- Do I have this right: Treasury mints money and pays for stuff with it, and the Fed sells bonds to offset this new money? This sounds kind like— Monetary policy! It’s just a convoluted way of doing sterilized ‘quantitative easing’ (QE). Let’s translate this into English: To simplify a bit, the Treasury would; 1) mint the trillion dollar coin, 2) use it to pay for already approved obligations, and 3) the Fed would suck out as much money as the Treasury mints…
- Letting the executive usurp control of monetary policy from the Fed seems like a very bad idea– is it a frightful precedent? Yes and no. The consequences could be terrible if trillion-dollar coins become a regular part of policymaking, but monetary-policy-by-executive isn’t exactly unprecedented. FDR grabbed the reins of monetary policy when he took the U.S. off the gold standard in 1933 and announced he wanted prices to return to their pre-Depression level… But the danger, as Ryan Avent of The Economist points out, is if this extraordinary measure became ordinary, or if markets merely feared it might…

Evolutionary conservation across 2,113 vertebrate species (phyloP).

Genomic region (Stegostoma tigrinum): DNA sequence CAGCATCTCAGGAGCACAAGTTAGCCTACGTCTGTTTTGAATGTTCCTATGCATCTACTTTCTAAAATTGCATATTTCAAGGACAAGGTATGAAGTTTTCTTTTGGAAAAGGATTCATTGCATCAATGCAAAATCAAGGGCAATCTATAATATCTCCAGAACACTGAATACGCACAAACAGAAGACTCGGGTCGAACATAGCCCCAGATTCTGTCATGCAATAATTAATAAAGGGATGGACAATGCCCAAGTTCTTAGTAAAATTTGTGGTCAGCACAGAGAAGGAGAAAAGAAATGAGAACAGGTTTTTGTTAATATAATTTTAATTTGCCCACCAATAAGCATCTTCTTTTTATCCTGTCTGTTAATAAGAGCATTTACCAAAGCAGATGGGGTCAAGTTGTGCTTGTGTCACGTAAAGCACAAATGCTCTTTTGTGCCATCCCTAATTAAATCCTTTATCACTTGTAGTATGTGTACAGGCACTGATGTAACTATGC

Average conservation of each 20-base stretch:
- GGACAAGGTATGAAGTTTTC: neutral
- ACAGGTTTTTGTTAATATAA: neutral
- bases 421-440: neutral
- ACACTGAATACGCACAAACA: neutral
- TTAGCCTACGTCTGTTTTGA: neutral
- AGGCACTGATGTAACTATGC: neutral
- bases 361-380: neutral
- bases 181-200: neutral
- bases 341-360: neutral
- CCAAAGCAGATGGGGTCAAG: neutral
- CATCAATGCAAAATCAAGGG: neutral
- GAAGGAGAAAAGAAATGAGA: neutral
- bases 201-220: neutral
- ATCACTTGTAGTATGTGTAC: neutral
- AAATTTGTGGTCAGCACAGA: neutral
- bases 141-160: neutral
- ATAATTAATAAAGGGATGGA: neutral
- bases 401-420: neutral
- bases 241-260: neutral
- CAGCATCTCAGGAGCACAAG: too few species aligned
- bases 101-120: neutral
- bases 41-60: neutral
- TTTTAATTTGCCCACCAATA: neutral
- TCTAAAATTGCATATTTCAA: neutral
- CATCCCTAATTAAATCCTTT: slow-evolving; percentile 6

- But wouldn’t this be a political train wreck? Indeed. Cardiff Garcia of FT Alphaville makes the rather persuasive case that Democrats shouldn’t use the trillion dollar coin as a negotiating tactic to increase their leverage in the debt ceiling talks– making a debt ceiling breach more likely. But it does make sense as a form of insurance against the economic carnage a protracted debt ceiling breach would entail.
- You don’t seriously think this is a good idea, do you? If it’s a choice between defaulting on obligations, and minting a trillion-dollar coin, I say mint the coin.